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The Giants are scouting Yusei Kikuchi and his 98 mph fastball

The team hasn’t had much success acquiring top of the market Japanese players who get posted.

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Melbourne Aces v Brisbane Bandits Photo by Hamish Blair/Getty Images

The Giants will enter 2019 with less starting pitching than depth than you might think and a new front office that might be a little more aggressive on the international front than they have previously. That’s more than enough background to explain why Giants scouts were seen watching the Seibu Lions’ Yusei Kikuchi, at least per this tweet:

Dalton Johnson of NBC Sports Bay Area reported on this tweet and gave a bit more background on Kikuchi and his track record. I assume that most of what gets posted to their site that’s Giants related falls outside the realm of idle speculation — they have the ability to fact check anything team-related pretty easily. I say this only to mention that we can assume that the report is correct and the Giants did have scouts there.

After Bobby Evans and co. struck out in the Shohei Ohtani sweepstakes last offseason, the Giants continued their unremarkable track record when it comes to pursuing posted Japanese players, despite being the debut team for a Japanese player, Masanori Murakami, in MLB history.

Kikuchi turns 28 next June. He’s pitched for the Seibu Lions all nine years of his pro career (though he did split his age-20 year with the Australian League’s Melbourne Aces). He stands out because he can throw 98 mph and his slider has a Randy Johnsonesque bite to it

The downside is that although he’s listed as 6-0, he’s more 5-11. And undersized power-thrower could be the next Tim Lincecum, but with so many innings already on his arm, it’s hard to imagine any team banking on him being a lefty Lincecum; but, this article from the Sporting News reveals something relevant to the Giants’ interests:

His delivery features an arm action in which he hides the ball well until the last moment. Hitters have a hard time picking up the release point and recognizing what’s coming.

That sounds madbumly familiar to these ears.

The other bad news from that Sporting News piece is that he has a history of injuries — specifically shoulder pain. The Lions are likely to post him this season because he’s due to be a free agent after next season, but given age, usage, and injury history, the bidding potential seems unclear.

Still, this article from Dennis Lin of The Athletic (subscription required) written back in March laid out this possibility:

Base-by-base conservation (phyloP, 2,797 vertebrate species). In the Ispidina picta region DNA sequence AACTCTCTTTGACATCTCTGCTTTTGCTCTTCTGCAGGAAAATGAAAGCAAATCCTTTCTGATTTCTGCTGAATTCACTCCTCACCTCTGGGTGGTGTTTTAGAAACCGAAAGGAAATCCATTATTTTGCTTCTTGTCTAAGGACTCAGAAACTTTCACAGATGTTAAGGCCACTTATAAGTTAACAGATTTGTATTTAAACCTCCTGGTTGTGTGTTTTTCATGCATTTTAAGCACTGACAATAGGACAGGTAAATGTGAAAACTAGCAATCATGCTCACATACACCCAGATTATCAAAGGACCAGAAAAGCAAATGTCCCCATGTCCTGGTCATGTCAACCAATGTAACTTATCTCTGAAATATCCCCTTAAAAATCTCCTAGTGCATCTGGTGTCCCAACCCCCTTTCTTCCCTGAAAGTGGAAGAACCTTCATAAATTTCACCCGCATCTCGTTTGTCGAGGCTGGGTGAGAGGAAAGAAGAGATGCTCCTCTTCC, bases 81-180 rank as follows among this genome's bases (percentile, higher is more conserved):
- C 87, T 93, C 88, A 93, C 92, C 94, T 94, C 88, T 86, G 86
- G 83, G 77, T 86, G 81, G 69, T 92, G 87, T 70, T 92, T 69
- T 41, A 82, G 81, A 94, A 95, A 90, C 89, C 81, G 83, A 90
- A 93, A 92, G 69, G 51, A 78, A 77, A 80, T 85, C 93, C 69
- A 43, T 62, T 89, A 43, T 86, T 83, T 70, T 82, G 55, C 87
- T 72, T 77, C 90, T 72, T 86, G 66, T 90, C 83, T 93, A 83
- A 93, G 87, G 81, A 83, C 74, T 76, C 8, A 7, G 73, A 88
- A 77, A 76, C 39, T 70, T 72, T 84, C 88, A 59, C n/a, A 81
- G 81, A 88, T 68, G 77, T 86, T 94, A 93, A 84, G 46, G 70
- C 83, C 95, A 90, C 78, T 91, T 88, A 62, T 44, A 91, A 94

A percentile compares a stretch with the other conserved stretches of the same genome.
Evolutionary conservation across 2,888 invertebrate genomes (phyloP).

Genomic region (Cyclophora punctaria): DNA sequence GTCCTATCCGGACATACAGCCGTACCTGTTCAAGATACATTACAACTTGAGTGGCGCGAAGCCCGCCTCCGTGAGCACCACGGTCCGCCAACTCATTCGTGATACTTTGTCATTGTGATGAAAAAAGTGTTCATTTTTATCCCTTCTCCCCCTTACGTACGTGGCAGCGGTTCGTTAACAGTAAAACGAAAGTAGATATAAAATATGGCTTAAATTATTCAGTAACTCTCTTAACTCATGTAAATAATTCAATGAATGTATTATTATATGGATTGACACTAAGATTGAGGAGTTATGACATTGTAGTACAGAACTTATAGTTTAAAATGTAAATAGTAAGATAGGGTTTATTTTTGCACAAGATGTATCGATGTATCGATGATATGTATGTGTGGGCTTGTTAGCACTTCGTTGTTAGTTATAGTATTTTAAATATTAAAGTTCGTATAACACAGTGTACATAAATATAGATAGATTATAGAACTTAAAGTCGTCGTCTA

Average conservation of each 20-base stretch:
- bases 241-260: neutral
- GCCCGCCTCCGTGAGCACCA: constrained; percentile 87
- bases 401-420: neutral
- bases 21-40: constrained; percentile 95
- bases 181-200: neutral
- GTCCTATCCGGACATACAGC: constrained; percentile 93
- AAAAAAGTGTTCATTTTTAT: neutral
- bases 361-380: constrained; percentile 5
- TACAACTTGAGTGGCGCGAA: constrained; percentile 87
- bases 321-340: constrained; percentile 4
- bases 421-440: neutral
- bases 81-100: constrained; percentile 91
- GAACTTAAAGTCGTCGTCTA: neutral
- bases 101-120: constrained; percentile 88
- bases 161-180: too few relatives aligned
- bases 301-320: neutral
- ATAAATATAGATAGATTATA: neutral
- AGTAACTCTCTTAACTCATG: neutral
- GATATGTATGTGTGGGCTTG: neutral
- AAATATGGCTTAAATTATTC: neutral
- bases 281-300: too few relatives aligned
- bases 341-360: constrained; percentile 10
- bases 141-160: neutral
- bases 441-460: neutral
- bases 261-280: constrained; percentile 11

Industry observers believe Kikuchi could command a deal approaching nine figures. Under the newest posting rules, the release fee for a major-league contract with a guaranteed value of $25 million or less will be 20 percent of the total. For a contract between $25,000,001 and $50 million, the release fee will be 20 percent of the first $25 million plus 17.5 percent of the rest. For a contract of $50,000,001 or more, the release fee is 20 percent of the first $25 million plus 17.5 percent of the next $25 million plus 15 percent of the total value in excess of $50 million.

Should Kikuchi receive a $100 million guarantee, his signing team would pay the Lions a release fee of roughly $17 million.

Kikuchi had a breakout 2017 season with 217 strikeouts in 187.2 innings pitched (1.97 ERA, 0.911 WHIP) and 10.4 strikeouts per 9 innings. He also lowered his walks per 9 from a three-year average of 4.3 to 2.3. In 2018, he’s pretty much maintained the adjustment that lowered his walk rate (it’s 2.5 as I look at his Baseball Reference page) but the K/9 has fallen back to 8.4 (about in line with his career norms). For reference, Derek Holland leads the Giants in that category this season at 8.91 and Gerrit Cole leads all of baseball at 12.60.

Brian Sabean is still scouting and running the front office, so we can assume he’s directing the scouting here. We don’t know what a new front office will want to do, but given how at least one potential candidate has strong ties to the Japanese leagues and experience with the posting system and that the Giants are flush with cash and can easily compete with the other teams for Kikuchi’s services, it’s not impossible to see the team explore this option.

The Giants need more velocity on their pitching staff and they need interesting and exciting stories to stoke waning fan interest. A left-handed pitcher who throws 98 mph and comes from Japan — that’s a good story to drum up some excitement for a rebuilding team that might not actually want to rebuild.